Society for Linguistic Anthropology
Oral Presentation Session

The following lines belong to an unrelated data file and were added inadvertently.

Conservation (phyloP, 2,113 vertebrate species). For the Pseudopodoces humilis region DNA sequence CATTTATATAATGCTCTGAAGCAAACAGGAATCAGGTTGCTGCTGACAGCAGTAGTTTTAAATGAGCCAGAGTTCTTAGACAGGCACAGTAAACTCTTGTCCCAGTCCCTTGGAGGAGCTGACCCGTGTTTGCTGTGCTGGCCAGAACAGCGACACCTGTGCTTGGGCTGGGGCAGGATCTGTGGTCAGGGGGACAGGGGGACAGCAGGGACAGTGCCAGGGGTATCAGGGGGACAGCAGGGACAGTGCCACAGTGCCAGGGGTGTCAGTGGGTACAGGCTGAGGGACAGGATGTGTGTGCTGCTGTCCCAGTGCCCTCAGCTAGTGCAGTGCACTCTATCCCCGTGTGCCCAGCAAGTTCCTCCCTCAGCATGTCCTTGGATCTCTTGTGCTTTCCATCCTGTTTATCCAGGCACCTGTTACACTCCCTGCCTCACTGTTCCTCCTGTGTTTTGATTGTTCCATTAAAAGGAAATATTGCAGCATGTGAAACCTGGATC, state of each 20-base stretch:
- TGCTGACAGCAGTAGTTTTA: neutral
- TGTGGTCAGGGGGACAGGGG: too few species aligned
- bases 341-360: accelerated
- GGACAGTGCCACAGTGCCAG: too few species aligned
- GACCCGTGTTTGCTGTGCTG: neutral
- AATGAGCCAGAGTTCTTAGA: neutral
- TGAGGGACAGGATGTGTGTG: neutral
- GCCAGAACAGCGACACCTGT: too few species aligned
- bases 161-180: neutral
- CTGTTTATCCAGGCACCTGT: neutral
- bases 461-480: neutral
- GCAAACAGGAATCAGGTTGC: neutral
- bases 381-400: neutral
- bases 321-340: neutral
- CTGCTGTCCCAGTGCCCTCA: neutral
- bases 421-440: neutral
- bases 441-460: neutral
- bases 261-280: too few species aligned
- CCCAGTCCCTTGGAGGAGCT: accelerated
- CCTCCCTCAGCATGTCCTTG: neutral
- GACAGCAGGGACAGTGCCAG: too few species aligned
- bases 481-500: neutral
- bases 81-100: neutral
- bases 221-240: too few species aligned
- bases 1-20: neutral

Erasure is a key component of anti-indigenous racism in the Americas. In Brazil, dominant racial ideologies link indigenous authenticity to the Amazon, and associate Northeastern Brazil with racial mixture and Brazil’s colonial heritage, Southern Brazil with a white gaucho or ‘cowboy’ culture, and urban centers such as Sao Paulo and Brasilia with whiteness and modernity. This racialized geography further contributes to the erasure of indigenous people in “unexpected places” (Deloria 2004), who often fail to meet what is an impossible standard of perceived authenticity by wearing clothes, speaking Brazilian Portuguese, and, to be frank, merely existing in the present (see Ramos 1998; for a discussion of racialized geography and indigenous erasure in Ecuador, see Smith 2015). Drawing on Barbra Meek’s (2006) “Hollywood Injun English”, Jane Hill’s (1995) Mock Spanish, and recent work on ‘português de arremedo’ (Silva 2019), or mock non-standard Portuguese, I examine links between language attributed to racialized metapragmatic stereotypes (Agha 1998) that circulate widely on popular media, including online blogs and YouTube videos, and ideologies of race and place that locate indigeneity in what is imagined to be a primitive past. Sometimes downplayed as merely jokes, these stereotypes inform common sense about what it means to be indigenous in Brazil and contribute to a folk standard of ‘real’ Indianness against which indigenous people are compared and inevitably come up short. At the same time, they become a metapragmatic resource that indigenous people can refer to in order to comment on and (re)define their own indigeneity.